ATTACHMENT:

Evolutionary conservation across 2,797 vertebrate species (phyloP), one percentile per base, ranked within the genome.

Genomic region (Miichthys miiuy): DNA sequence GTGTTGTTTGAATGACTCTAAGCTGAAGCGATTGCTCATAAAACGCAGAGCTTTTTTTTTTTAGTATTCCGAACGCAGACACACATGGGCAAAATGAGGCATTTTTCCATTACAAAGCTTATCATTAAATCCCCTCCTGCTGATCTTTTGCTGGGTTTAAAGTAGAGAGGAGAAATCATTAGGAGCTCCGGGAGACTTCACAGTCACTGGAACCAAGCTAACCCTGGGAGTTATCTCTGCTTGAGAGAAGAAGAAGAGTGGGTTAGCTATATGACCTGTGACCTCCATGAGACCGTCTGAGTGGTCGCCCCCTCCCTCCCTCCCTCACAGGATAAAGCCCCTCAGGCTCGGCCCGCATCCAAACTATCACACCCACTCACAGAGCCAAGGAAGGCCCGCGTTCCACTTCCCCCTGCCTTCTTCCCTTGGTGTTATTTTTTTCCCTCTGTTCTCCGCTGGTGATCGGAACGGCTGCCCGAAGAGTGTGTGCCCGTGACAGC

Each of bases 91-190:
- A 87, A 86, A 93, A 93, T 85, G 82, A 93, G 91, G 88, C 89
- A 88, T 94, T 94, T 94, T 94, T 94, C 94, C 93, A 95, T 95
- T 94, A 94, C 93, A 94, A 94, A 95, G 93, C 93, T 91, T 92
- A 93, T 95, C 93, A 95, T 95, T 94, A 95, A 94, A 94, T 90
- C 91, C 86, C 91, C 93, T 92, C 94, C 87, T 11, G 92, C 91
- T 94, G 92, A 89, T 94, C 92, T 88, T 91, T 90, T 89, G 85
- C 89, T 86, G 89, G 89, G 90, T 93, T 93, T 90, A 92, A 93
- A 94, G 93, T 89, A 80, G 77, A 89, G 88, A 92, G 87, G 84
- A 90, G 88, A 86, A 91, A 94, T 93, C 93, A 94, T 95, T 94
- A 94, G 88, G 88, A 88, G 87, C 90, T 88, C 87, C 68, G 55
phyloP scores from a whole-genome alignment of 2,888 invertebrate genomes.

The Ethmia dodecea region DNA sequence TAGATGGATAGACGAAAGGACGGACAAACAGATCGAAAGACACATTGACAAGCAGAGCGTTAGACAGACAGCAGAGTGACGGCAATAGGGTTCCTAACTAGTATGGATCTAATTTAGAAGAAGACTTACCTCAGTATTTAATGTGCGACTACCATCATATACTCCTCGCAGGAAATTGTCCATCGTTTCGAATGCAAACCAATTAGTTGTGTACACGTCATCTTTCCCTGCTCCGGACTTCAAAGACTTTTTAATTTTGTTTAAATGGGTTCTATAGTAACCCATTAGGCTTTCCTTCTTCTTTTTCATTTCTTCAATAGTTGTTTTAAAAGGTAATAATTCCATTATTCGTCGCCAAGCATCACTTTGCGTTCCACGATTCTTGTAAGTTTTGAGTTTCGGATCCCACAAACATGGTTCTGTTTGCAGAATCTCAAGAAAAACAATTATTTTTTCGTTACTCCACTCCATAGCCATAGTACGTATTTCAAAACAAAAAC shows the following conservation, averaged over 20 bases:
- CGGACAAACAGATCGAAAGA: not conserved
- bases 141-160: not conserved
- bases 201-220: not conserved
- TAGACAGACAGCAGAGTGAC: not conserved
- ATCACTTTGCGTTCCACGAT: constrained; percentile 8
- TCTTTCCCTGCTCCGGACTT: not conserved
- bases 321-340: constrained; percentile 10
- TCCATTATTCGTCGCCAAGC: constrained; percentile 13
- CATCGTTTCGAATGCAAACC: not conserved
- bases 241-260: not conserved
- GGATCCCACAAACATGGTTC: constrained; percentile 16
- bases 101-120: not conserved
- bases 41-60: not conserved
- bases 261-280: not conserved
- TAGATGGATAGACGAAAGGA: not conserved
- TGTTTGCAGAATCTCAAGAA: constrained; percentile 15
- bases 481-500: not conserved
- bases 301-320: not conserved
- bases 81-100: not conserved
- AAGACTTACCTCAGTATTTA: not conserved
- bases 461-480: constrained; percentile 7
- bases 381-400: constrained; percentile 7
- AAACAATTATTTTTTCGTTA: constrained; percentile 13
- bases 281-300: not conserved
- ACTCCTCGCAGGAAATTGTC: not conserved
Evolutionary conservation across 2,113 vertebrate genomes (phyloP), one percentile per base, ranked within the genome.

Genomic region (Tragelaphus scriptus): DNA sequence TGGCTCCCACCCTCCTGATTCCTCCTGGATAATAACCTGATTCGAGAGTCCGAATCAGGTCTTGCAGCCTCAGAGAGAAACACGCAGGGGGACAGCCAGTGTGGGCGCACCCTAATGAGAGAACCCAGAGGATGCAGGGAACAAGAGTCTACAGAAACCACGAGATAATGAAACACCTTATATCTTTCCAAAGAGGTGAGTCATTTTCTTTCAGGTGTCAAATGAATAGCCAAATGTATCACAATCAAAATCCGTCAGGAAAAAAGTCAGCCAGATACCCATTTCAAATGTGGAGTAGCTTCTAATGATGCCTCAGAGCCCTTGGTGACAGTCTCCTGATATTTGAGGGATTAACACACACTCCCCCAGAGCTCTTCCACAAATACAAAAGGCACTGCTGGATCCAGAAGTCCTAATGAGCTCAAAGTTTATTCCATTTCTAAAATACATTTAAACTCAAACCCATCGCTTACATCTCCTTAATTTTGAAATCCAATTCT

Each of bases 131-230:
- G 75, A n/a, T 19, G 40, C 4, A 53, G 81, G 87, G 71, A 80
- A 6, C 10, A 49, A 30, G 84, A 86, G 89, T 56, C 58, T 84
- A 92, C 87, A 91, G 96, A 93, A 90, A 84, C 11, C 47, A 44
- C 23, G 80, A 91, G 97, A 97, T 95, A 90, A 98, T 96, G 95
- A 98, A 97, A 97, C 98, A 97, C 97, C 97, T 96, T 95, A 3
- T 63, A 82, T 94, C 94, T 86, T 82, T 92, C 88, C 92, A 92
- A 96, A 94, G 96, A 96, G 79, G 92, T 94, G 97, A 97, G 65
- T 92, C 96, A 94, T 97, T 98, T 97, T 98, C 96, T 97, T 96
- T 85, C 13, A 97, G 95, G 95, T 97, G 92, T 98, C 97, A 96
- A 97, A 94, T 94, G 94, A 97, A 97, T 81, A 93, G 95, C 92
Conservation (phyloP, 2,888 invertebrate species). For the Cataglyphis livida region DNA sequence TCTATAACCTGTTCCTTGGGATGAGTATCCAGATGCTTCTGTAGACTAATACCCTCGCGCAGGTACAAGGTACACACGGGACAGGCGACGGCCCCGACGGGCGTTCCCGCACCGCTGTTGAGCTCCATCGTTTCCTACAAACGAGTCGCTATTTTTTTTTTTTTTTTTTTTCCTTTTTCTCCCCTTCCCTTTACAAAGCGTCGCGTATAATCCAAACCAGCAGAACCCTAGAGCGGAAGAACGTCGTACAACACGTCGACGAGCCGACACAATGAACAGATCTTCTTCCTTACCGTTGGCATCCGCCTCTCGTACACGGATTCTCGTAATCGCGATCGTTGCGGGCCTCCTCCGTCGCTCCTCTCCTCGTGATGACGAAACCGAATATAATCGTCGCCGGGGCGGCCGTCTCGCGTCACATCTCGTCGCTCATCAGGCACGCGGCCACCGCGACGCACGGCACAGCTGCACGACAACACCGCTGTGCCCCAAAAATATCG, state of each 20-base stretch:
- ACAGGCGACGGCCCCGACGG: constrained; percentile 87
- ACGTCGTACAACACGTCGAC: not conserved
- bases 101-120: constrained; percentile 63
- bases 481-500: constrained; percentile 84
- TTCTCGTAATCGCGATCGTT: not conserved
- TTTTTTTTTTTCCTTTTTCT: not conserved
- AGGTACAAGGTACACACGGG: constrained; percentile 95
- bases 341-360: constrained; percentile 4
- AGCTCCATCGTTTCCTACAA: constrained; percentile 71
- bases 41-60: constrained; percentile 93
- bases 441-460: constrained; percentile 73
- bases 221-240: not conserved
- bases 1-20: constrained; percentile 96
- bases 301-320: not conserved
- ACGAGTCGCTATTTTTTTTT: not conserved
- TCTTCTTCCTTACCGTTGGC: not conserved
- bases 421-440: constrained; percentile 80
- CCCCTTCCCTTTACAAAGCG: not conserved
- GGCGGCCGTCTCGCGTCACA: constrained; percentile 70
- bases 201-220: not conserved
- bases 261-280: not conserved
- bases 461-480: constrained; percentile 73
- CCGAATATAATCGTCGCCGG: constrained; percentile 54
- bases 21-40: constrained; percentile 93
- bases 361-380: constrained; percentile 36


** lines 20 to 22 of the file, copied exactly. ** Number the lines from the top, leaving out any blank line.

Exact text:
- ATCACTTTGCGTTCCACGAT: constrained; percentile 8
- TCTTTCCCTGCTCCGGACTT: not conserved
- bases 321-340: constrained; percentile 10